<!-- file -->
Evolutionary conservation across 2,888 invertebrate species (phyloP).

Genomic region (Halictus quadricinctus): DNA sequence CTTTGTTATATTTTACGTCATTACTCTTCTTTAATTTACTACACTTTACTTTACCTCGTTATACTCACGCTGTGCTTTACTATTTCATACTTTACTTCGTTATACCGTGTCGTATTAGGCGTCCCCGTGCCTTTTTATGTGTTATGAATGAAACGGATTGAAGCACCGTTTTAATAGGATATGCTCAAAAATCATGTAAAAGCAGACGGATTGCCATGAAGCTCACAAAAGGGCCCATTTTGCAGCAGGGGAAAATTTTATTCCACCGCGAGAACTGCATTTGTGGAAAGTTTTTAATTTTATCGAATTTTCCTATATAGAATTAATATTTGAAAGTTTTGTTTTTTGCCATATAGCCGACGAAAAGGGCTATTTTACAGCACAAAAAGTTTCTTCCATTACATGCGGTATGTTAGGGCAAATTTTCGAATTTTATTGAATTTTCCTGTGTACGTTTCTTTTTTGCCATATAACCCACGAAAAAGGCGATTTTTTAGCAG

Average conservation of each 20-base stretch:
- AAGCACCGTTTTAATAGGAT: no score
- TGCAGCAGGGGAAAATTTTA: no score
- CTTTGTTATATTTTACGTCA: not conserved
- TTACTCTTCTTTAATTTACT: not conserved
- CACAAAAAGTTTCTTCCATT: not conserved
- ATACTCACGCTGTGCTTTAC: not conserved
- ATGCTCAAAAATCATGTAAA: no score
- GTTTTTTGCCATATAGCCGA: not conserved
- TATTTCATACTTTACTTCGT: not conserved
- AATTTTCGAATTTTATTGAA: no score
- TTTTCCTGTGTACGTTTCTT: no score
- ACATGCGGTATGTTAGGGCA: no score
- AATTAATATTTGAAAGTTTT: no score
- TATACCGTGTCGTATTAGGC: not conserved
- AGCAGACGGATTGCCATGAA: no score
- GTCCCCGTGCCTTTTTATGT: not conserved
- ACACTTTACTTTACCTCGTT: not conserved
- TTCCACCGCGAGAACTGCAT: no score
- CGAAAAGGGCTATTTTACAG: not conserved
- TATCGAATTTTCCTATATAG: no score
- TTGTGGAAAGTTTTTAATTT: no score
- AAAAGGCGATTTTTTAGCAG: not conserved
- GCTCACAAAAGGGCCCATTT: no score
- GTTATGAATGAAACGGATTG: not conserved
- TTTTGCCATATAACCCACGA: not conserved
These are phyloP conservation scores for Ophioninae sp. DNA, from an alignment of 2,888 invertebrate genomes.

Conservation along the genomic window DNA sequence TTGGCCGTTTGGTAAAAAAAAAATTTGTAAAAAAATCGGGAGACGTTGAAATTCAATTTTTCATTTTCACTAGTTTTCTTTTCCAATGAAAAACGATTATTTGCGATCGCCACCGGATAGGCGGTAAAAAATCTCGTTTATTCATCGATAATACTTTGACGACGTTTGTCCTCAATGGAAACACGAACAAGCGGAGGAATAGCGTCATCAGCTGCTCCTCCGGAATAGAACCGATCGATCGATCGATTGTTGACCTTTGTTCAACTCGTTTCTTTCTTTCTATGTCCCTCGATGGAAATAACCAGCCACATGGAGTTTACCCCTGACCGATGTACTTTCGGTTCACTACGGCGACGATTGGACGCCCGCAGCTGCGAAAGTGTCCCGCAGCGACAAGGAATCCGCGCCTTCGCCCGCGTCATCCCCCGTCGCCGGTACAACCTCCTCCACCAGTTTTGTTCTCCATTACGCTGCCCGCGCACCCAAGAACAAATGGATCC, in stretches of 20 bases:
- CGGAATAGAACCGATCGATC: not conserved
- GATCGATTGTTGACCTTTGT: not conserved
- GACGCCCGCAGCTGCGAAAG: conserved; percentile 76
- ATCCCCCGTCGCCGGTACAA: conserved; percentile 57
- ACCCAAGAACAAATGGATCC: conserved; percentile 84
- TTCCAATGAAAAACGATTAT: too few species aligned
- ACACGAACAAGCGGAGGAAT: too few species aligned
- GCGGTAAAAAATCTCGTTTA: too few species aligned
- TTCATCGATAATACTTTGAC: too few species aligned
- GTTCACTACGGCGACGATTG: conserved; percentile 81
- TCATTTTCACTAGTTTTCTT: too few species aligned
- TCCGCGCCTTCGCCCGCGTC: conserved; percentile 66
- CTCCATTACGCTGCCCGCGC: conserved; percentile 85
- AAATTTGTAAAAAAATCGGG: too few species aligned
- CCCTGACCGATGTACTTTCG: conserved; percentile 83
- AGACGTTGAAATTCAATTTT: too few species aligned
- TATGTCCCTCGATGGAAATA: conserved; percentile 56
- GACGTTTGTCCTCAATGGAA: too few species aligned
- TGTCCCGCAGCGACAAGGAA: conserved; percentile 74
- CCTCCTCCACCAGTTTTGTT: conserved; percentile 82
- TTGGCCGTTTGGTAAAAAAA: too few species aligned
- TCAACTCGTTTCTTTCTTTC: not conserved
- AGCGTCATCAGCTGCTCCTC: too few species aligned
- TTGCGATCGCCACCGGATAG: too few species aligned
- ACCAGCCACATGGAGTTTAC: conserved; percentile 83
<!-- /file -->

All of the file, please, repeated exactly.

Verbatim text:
Evolutionary conservation across 2,888 invertebrate species (phyloP).

Genomic region (Halictus quadricinctus): DNA sequence CTTTGTTATATTTTACGTCATTACTCTTCTTTAATTTACTACACTTTACTTTACCTCGTTATACTCACGCTGTGCTTTACTATTTCATACTTTACTTCGTTATACCGTGTCGTATTAGGCGTCCCCGTGCCTTTTTATGTGTTATGAATGAAACGGATTGAAGCACCGTTTTAATAGGATATGCTCAAAAATCATGTAAAAGCAGACGGATTGCCATGAAGCTCACAAAAGGGCCCATTTTGCAGCAGGGGAAAATTTTATTCCACCGCGAGAACTGCATTTGTGGAAAGTTTTTAATTTTATCGAATTTTCCTATATAGAATTAATATTTGAAAGTTTTGTTTTTTGCCATATAGCCGACGAAAAGGGCTATTTTACAGCACAAAAAGTTTCTTCCATTACATGCGGTATGTTAGGGCAAATTTTCGAATTTTATTGAATTTTCCTGTGTACGTTTCTTTTTTGCCATATAACCCACGAAAAAGGCGATTTTTTAGCAG

Average conservation of each 20-base stretch:
- AAGCACCGTTTTAATAGGAT: no score
- TGCAGCAGGGGAAAATTTTA: no score
- CTTTGTTATATTTTACGTCA: not conserved
- TTACTCTTCTTTAATTTACT: not conserved
- CACAAAAAGTTTCTTCCATT: not conserved
- ATACTCACGCTGTGCTTTAC: not conserved
- ATGCTCAAAAATCATGTAAA: no score
- GTTTTTTGCCATATAGCCGA: not conserved
- TATTTCATACTTTACTTCGT: not conserved
- AATTTTCGAATTTTATTGAA: no score
- TTTTCCTGTGTACGTTTCTT: no score
- ACATGCGGTATGTTAGGGCA: no score
- AATTAATATTTGAAAGTTTT: no score
- TATACCGTGTCGTATTAGGC: not conserved
- AGCAGACGGATTGCCATGAA: no score
- GTCCCCGTGCCTTTTTATGT: not conserved
- ACACTTTACTTTACCTCGTT: not conserved
- TTCCACCGCGAGAACTGCAT: no score
- CGAAAAGGGCTATTTTACAG: not conserved
- TATCGAATTTTCCTATATAG: no score
- TTGTGGAAAGTTTTTAATTT: no score
- AAAAGGCGATTTTTTAGCAG: not conserved
- GCTCACAAAAGGGCCCATTT: no score
- GTTATGAATGAAACGGATTG: not conserved
- TTTTGCCATATAACCCACGA: not conserved
These are phyloP conservation scores for Ophioninae sp. DNA, from an alignment of 2,888 invertebrate genomes.

Conservation along the genomic window DNA sequence TTGGCCGTTTGGTAAAAAAAAAATTTGTAAAAAAATCGGGAGACGTTGAAATTCAATTTTTCATTTTCACTAGTTTTCTTTTCCAATGAAAAACGATTATTTGCGATCGCCACCGGATAGGCGGTAAAAAATCTCGTTTATTCATCGATAATACTTTGACGACGTTTGTCCTCAATGGAAACACGAACAAGCGGAGGAATAGCGTCATCAGCTGCTCCTCCGGAATAGAACCGATCGATCGATCGATTGTTGACCTTTGTTCAACTCGTTTCTTTCTTTCTATGTCCCTCGATGGAAATAACCAGCCACATGGAGTTTACCCCTGACCGATGTACTTTCGGTTCACTACGGCGACGATTGGACGCCCGCAGCTGCGAAAGTGTCCCGCAGCGACAAGGAATCCGCGCCTTCGCCCGCGTCATCCCCCGTCGCCGGTACAACCTCCTCCACCAGTTTTGTTCTCCATTACGCTGCCCGCGCACCCAAGAACAAATGGATCC, in stretches of 20 bases:
- CGGAATAGAACCGATCGATC: not conserved
- GATCGATTGTTGACCTTTGT: not conserved
- GACGCCCGCAGCTGCGAAAG: conserved; percentile 76
- ATCCCCCGTCGCCGGTACAA: conserved; percentile 57
- ACCCAAGAACAAATGGATCC: conserved; percentile 84
- TTCCAATGAAAAACGATTAT: too few species aligned
- ACACGAACAAGCGGAGGAAT: too few species aligned
- GCGGTAAAAAATCTCGTTTA: too few species aligned
- TTCATCGATAATACTTTGAC: too few species aligned
- GTTCACTACGGCGACGATTG: conserved; percentile 81
- TCATTTTCACTAGTTTTCTT: too few species aligned
- TCCGCGCCTTCGCCCGCGTC: conserved; percentile 66
- CTCCATTACGCTGCCCGCGC: conserved; percentile 85
- AAATTTGTAAAAAAATCGGG: too few species aligned
- CCCTGACCGATGTACTTTCG: conserved; percentile 83
- AGACGTTGAAATTCAATTTT: too few species aligned
- TATGTCCCTCGATGGAAATA: conserved; percentile 56
- GACGTTTGTCCTCAATGGAA: too few species aligned
- TGTCCCGCAGCGACAAGGAA: conserved; percentile 74
- CCTCCTCCACCAGTTTTGTT: conserved; percentile 82
- TTGGCCGTTTGGTAAAAAAA: too few species aligned
- TCAACTCGTTTCTTTCTTTC: not conserved
- AGCGTCATCAGCTGCTCCTC: too few species aligned
- TTGCGATCGCCACCGGATAG: too few species aligned
- ACCAGCCACATGGAGTTTAC: conserved; percentile 83